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Museum Profile – Nantgarw China Works and Museum
When we think of the Welsh Valleys our thoughts generally turn to male voice choirs, Tom Jones, rugby and of course coal – the black gold that fuelled so much of the industrial revolution and left an indelible mark on the landscape, prosperity and culture of Wales.
However another precious commodity, known as ‘white gold’, was made in the area and eagerly coveted by Royalty, politicians and the richest in the land. Nantgarw porcelain, developed at the start of the 19th century by William Billingsley is revered as the finest porcelain made in the UK and among the finest in the world; plates can change hands for tens of thousands of pounds.
Yet the fragility and difficulty of firing this remarkably white and translucent porcelain in the bottle ovens led to losses of up to 90% and the closure of the factory after only four years. Ironically the factory spent the next ninety years making earthenware jugs, flowerpots and up to 10,000 clay smoking pipes a week – making it the largest pipe making factory in Wales and a far more financially successful business than during porcelain production.
Today the original site houses Nantgarw China Works & Museum, an independent museum run by a charitable trust, which also operates as a pottery, arts centre and educational resource for the local community.
Over the past five years the Museum has gained significant growth in visitor numbers, retail activity and educational programmes while at the same time developing one of the largest public displays of Nantgarw porcelain, transforming interpretation and tours and creating ambitious plans for the preservation and expansion of the original China Works.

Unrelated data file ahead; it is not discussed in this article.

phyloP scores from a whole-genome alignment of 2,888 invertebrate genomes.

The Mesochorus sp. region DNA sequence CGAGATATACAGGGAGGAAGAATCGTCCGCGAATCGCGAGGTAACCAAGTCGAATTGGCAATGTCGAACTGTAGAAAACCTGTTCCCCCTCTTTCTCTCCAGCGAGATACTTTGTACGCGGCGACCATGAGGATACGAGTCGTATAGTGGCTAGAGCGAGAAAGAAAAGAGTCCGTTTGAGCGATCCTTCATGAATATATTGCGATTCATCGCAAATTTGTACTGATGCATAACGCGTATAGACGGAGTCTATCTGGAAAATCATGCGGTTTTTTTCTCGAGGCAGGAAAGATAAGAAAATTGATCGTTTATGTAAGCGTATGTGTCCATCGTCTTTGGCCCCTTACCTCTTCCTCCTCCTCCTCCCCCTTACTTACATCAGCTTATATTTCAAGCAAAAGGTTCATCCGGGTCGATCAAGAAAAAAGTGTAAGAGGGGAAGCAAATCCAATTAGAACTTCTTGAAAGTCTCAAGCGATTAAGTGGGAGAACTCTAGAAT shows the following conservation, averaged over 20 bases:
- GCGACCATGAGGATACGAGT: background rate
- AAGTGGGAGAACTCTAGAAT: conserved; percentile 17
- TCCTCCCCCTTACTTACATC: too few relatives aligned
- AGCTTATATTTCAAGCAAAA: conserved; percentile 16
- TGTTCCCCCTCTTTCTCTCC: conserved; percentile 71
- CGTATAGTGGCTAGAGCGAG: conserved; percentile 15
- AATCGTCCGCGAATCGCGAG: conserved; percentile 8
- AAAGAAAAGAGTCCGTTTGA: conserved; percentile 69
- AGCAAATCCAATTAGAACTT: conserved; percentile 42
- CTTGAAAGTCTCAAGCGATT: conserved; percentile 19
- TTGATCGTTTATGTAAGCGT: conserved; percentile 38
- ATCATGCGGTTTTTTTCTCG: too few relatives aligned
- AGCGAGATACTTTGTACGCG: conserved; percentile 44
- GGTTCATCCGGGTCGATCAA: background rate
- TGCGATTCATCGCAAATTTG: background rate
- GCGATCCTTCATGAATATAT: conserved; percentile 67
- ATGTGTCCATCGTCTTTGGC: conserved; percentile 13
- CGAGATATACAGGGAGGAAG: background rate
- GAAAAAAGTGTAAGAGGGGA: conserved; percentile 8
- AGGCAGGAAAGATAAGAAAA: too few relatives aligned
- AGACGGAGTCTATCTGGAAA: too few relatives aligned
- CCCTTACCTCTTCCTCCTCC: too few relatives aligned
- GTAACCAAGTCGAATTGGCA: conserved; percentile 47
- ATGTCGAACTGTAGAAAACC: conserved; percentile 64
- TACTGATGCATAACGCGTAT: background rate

Much of the site, including the only remaining bottle ovens in Wales and traces of the Glamorganshire canal, is a Scheduled Ancient Monument. A recent Conservation Management Plan has identified priorities for conservation and possible future. Other buildings on site have already been restored and are used as ceramic studios by our resident ceramicists and to run over 400 workshops a year.
In 2017 the museum succeeded in recreating the lost recipe for Billingsley’s original Nantgarw porcelain – an incredible achievement that saw widespread media coverage and an appearance on the One Show.
This is the first Nantgarw porcelain made for two hundred years and the only softpaste porcelain in production in the world. All the processes involved from making the porcelain body from raw ingredients, creating traditional plaster moulds, slipcasting, glazing and decorating are performed on site and are part of the visitor experience. Nantgarw is back making world class porcelain.
A 2019 grant from the Weston Loan Programme with Art Fund enabled a significant number of items of Nantgarw porcelain to be loaned from Amgueddfa Cymru – National Museum Wales. Combined with other loans and acquisitions the Museum now has a world class display of Nantgarw porcelain complemented by later earthenware, pipes and artefacts.
As the Museum receives no core funding its income is dependent upon being open for visitors. During the COVID-19 pandemic the site has been open for less than 10% of the time and we have had to develop a strategy to ensure its viability. Retail operations, previously all conducted onsite, have been moved online and pre-COVID retail targets have already been exceeded. Campaigns to boost membership and donations have also helped replace lost income as have the various government grants on offer. We are deeply grateful to these and the Federation of Welsh Museums. Porcelain production has continued throughout.
Our philosophy is very much geared towards the Museum preserving Nantgarw’s rich heritage but also ensuring that the porcelain and site still have relevance today. This is achieved by producing world class contemporary porcelain, transferring skills to the next generation and providing an environment for skilled artists and craftspeople to develop their skills and earn a living. Whilst this last year has been unbelievably frustrating, we believe that we can emerge from it stronger and more resilient.